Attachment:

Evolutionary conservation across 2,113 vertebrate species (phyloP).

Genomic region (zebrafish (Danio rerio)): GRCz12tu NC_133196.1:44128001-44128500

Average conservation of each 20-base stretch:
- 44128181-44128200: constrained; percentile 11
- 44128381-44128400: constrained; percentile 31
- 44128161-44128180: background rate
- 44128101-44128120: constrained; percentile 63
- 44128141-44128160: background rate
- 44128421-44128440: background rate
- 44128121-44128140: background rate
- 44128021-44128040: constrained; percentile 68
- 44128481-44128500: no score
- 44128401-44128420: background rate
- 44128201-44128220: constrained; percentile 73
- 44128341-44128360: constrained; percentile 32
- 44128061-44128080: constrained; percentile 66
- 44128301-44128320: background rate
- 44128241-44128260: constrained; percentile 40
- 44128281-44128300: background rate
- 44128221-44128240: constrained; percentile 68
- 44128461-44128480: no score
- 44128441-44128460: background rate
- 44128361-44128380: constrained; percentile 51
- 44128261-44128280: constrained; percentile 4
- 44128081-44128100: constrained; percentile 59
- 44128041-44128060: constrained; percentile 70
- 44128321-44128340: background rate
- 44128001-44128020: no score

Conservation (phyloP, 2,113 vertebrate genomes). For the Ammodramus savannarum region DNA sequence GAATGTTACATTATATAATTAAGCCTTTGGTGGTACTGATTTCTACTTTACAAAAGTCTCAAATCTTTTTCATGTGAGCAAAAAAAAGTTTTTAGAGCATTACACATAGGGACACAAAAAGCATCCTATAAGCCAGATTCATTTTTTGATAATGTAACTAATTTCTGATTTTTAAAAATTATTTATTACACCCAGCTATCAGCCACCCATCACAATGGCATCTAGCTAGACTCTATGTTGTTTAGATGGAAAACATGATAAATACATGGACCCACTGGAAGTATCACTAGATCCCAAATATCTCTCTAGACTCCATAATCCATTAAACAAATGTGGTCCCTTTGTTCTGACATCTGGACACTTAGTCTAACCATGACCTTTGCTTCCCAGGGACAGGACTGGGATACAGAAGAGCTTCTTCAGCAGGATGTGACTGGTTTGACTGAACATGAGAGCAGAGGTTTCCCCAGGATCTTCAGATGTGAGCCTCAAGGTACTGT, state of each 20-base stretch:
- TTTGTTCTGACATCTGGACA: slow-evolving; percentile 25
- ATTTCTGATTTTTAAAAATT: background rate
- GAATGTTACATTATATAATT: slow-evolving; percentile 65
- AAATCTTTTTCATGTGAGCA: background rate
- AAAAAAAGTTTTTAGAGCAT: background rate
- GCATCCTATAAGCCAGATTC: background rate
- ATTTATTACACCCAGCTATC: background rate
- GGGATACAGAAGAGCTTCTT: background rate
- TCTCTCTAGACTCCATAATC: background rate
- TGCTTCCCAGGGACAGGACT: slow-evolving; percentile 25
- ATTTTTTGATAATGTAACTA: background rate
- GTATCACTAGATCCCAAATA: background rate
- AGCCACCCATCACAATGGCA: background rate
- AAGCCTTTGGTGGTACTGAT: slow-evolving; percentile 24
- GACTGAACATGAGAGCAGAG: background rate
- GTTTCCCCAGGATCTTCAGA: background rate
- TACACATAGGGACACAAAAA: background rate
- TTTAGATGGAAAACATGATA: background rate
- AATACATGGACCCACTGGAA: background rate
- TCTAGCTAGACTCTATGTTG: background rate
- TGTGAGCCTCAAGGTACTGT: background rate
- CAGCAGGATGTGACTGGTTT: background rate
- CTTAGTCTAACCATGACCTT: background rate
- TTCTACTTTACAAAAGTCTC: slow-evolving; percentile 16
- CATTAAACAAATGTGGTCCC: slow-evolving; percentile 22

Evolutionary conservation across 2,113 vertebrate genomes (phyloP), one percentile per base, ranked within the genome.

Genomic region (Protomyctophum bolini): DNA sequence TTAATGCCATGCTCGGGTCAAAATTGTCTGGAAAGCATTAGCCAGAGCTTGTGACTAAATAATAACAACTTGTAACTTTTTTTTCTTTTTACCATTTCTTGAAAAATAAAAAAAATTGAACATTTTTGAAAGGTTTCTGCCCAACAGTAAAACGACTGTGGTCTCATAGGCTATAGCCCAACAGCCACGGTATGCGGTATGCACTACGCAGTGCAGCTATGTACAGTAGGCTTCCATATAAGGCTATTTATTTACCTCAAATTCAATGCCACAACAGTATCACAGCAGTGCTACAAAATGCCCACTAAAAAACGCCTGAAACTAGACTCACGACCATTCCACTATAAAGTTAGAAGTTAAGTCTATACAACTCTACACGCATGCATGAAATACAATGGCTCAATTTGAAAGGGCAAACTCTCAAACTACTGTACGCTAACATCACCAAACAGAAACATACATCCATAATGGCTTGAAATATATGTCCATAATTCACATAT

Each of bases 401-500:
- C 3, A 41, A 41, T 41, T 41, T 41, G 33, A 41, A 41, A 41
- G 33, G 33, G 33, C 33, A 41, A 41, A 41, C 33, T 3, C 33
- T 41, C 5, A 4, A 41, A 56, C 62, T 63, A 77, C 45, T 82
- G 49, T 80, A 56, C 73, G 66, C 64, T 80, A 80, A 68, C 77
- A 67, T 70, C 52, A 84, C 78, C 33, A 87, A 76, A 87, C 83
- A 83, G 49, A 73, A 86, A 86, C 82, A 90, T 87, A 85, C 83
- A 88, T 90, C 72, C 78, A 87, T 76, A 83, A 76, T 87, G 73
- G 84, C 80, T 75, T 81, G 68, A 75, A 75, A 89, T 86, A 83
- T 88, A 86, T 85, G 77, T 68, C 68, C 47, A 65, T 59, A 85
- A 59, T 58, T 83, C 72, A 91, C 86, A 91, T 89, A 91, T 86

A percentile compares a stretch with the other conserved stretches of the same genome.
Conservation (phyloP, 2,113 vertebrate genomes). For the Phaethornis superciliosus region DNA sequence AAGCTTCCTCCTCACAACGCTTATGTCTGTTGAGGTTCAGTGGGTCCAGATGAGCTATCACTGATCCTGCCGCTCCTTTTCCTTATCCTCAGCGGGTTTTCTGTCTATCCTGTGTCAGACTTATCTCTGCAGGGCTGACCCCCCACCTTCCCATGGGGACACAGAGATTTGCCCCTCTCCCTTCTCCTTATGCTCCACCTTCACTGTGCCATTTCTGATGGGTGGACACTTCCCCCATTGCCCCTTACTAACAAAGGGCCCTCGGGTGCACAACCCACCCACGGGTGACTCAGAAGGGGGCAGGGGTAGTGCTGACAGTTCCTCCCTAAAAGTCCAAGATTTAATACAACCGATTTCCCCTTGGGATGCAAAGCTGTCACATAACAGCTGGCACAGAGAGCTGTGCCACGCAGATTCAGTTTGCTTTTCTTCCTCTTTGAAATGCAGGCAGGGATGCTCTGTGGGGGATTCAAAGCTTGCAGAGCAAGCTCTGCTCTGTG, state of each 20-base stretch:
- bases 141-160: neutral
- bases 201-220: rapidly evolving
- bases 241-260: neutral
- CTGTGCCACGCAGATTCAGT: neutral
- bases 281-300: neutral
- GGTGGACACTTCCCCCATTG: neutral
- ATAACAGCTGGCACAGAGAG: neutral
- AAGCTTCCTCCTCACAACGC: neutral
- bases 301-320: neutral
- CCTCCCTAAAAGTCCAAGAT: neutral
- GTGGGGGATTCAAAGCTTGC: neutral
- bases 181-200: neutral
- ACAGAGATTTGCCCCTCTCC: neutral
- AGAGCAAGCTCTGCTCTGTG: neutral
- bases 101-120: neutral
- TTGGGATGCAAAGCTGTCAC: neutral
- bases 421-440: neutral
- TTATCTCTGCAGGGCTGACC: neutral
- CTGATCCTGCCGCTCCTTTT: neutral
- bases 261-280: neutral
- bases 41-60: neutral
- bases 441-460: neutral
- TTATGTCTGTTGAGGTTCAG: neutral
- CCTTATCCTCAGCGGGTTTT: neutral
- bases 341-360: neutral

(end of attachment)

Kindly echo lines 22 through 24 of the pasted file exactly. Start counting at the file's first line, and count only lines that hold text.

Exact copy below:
- 44128441-44128460: background rate
- 44128361-44128380: constrained; percentile 51
- 44128261-44128280: constrained; percentile 4